• Most important of all is to abolish discrimination against the Hindus in education. Changing the much-contested Article 30 of the Constitution may not even be necessary. This Article confers educational rights on the minorities without saying anything about the majority. If it had not assumed the same rights for the majority, it would not have passed in the Constituent Assembly. Yet, gradually the secularists managed to impose the interpretation that the minorities were given rights withheld from the Hindus. That is why the Arya Samaj and the Ramakrishna Mission went to Court to have themselves reclassified as non-Hindu minorities: in order to safeguard their network of schools from nationalization. But perhaps the original egalitarian interpretation was the correct one. The Government could approach the Supreme Court for an authoritative reading of this Article. If the verdict is favourable, a major Hindu-friendly reform has been achieved without even changing the Constitution. If not, then this Article does have to be changed, but it can be done without affecting the minorities at all. So, such a reform could be achieved without conflict.


These are some things to be done, if the reputedly pro-Hindu politicians intend to fulfil the expectations of their supporters. Some political plans that Hindus think up, are not realistic and will never come to anything. Others are necessary but for the inexperienced Hindus they are a bit hot to handle and require some preparation. A few reforms, and coincidentally the most important ones, can and should be introduced as soon as the political possibility presents itself. Thus, reforms really affecting the Hindu masses are the abolitions of the existing anti-Hindu discriminations in education and in temple management. These issues do not concern the minorities. Let Hindus, as much as Christians and Muslims, henceforth control their own establishments of education and of religious practice. That would be a minimum requirement of a Government deriving its legitimacy from the pro-Hindu vote.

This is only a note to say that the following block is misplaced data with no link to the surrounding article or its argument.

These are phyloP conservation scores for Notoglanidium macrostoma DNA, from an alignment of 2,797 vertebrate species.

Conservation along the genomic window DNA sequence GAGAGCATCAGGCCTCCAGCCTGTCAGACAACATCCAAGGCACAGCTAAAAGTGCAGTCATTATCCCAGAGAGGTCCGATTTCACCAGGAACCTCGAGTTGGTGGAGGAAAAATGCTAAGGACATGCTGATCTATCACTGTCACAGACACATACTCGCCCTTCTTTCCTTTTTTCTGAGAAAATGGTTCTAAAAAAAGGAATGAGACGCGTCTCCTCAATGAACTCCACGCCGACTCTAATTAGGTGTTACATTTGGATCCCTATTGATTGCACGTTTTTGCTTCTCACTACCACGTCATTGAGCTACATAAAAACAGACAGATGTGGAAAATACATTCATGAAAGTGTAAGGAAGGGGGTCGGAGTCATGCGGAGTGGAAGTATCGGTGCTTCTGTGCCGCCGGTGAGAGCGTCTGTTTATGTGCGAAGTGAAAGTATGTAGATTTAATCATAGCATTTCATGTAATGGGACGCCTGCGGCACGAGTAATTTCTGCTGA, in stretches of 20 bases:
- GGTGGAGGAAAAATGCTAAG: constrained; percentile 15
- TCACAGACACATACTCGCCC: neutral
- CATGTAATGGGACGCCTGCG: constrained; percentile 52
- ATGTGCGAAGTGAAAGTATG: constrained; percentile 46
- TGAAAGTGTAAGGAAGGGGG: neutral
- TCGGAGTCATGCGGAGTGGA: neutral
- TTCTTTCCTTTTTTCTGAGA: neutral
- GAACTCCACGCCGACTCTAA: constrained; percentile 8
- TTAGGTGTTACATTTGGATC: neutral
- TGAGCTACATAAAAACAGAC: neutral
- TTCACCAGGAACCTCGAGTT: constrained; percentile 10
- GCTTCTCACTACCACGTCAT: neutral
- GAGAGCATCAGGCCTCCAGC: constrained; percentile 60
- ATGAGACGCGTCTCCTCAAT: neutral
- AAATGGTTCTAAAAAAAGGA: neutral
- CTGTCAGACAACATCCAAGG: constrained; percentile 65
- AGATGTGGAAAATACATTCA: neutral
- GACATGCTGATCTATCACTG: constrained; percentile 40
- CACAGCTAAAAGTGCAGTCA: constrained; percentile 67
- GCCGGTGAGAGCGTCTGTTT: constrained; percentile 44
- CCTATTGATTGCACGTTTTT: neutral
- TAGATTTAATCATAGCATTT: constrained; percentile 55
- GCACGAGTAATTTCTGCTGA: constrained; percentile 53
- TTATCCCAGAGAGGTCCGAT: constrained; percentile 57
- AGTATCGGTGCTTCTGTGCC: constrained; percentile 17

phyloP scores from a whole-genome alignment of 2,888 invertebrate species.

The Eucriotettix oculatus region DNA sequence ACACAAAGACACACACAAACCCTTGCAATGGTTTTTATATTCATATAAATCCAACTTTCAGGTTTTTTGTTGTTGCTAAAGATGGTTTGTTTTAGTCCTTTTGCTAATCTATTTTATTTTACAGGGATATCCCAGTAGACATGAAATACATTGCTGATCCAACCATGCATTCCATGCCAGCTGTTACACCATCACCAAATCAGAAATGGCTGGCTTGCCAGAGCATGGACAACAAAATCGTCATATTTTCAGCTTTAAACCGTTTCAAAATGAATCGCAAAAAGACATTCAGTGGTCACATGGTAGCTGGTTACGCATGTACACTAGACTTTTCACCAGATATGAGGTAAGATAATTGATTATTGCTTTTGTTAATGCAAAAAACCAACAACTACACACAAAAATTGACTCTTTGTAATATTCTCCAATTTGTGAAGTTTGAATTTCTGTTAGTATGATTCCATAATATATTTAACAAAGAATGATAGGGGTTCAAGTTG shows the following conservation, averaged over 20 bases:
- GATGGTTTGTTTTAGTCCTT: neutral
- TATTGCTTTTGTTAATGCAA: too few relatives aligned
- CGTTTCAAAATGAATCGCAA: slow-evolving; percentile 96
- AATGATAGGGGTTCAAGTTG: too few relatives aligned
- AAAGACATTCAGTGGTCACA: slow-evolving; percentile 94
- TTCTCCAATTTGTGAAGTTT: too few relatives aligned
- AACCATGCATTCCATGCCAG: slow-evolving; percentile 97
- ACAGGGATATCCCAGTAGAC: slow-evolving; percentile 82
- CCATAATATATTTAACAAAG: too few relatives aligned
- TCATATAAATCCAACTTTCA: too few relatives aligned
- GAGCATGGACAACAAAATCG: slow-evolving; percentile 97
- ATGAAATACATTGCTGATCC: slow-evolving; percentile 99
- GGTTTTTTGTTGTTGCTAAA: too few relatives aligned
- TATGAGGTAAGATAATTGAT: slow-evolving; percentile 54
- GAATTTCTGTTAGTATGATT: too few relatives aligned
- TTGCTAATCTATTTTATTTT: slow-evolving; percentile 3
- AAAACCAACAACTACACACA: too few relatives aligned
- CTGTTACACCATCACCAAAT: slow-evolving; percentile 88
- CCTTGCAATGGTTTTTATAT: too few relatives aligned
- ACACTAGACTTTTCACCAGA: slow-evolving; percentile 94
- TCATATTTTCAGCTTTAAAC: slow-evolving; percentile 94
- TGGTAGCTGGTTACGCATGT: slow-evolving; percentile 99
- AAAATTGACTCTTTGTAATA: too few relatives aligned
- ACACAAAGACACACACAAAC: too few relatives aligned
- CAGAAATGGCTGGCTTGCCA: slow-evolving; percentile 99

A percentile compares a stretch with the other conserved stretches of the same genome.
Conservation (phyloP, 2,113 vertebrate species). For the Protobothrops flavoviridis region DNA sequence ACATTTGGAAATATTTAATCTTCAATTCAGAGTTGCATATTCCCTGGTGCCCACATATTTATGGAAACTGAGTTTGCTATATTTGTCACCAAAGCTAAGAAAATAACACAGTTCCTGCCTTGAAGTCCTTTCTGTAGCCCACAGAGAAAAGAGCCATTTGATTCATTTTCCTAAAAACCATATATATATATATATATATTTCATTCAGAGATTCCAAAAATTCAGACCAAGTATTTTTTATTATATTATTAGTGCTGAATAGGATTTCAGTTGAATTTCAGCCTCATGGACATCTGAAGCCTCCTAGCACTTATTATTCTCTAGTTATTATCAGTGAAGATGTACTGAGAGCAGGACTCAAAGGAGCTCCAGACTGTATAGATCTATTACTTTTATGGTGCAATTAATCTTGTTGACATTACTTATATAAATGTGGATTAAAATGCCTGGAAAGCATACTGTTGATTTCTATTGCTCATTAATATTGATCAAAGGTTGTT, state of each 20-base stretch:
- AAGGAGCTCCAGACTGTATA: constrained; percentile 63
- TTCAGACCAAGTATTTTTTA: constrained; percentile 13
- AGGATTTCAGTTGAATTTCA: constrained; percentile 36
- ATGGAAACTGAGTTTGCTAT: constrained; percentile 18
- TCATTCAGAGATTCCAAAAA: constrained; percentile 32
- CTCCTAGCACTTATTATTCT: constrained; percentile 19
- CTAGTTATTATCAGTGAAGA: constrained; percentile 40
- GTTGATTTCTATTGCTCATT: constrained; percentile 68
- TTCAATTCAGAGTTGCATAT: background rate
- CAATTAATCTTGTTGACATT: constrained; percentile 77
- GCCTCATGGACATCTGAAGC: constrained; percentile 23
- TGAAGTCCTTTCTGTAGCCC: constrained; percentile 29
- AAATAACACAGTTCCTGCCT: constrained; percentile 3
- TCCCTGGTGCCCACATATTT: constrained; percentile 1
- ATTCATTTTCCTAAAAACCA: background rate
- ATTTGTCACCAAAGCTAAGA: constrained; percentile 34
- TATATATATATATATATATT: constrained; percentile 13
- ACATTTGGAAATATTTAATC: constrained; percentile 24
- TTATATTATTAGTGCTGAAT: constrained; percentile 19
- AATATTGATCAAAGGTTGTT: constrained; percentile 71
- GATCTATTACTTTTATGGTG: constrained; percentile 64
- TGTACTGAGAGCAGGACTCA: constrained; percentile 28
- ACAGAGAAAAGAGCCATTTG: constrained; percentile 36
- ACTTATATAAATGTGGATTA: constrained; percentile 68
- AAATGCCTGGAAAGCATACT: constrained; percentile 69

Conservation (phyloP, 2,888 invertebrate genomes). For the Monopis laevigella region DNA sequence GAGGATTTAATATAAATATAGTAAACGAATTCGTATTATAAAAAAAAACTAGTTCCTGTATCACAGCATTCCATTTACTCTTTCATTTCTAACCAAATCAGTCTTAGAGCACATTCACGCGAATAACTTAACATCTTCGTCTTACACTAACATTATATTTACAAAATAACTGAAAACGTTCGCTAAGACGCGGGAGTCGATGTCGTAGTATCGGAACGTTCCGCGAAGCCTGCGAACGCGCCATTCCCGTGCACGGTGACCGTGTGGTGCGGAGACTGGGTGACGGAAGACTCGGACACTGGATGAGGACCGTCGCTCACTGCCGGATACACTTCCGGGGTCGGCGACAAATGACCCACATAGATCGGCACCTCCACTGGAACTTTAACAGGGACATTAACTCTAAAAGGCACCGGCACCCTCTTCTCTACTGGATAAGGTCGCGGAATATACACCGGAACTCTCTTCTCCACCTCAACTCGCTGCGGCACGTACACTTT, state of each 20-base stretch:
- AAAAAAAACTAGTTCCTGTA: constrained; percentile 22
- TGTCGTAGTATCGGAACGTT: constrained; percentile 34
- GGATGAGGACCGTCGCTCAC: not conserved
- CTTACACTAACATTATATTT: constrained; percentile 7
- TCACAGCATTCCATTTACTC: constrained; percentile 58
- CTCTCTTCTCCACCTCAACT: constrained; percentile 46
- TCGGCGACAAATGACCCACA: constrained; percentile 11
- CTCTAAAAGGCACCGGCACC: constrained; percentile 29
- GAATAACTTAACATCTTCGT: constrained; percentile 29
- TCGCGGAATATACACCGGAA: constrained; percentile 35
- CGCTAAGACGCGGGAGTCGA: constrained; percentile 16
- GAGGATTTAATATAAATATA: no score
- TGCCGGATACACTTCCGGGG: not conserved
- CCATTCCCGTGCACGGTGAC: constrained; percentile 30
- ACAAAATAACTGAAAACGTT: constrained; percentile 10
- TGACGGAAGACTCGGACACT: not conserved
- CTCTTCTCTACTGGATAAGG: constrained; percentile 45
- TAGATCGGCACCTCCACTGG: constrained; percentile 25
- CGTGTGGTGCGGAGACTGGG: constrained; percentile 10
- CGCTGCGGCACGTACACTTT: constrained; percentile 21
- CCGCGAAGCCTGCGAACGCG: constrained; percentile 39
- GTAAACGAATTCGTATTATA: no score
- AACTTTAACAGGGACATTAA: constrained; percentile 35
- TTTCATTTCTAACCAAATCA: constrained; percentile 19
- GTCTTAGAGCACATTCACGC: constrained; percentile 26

Vande Mataram!

» Dr. Koenraad Elst is a Belgian writer and orientalist (without institutional affiliation). He was an editor of the New Right Flemish nationalist journal Teksten: Kommentaren en Studies from 1992 to 1995, focusing on criticism of Islam. He has authored fifteen English language books on topics related to Indian politics and communalism, and is one of the few western writers to actively defend the Hindutva ideology. He blogs at